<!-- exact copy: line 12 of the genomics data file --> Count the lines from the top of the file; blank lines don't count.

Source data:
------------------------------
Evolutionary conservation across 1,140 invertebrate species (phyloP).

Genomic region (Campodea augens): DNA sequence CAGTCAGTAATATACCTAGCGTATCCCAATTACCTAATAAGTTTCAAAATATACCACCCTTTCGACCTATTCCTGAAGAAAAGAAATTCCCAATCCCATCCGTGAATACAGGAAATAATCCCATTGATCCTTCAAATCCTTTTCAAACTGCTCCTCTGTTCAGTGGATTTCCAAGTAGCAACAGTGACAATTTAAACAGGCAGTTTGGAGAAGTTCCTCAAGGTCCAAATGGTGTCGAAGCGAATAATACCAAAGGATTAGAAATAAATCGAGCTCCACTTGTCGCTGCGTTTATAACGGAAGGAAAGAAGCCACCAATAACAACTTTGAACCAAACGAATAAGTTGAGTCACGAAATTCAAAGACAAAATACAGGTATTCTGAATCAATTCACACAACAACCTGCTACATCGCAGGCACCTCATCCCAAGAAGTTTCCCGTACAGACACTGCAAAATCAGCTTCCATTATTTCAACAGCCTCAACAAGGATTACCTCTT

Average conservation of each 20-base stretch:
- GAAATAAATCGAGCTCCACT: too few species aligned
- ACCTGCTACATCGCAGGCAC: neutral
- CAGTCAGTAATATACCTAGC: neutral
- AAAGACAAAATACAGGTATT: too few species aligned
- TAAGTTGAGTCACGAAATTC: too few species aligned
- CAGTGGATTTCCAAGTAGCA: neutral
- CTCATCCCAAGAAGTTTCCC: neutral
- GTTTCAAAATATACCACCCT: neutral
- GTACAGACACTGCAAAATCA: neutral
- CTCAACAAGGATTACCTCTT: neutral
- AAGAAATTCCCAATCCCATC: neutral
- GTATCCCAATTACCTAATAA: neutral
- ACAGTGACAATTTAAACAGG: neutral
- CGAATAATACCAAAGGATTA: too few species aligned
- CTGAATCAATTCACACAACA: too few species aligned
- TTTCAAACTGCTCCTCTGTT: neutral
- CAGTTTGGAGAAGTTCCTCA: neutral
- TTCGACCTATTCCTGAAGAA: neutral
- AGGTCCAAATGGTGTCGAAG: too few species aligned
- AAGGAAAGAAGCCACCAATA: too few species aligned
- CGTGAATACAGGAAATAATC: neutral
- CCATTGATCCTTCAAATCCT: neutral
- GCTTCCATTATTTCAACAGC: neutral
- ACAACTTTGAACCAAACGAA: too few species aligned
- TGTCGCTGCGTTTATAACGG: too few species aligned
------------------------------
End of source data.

- GTACAGACACTGCAAAATCA: neutral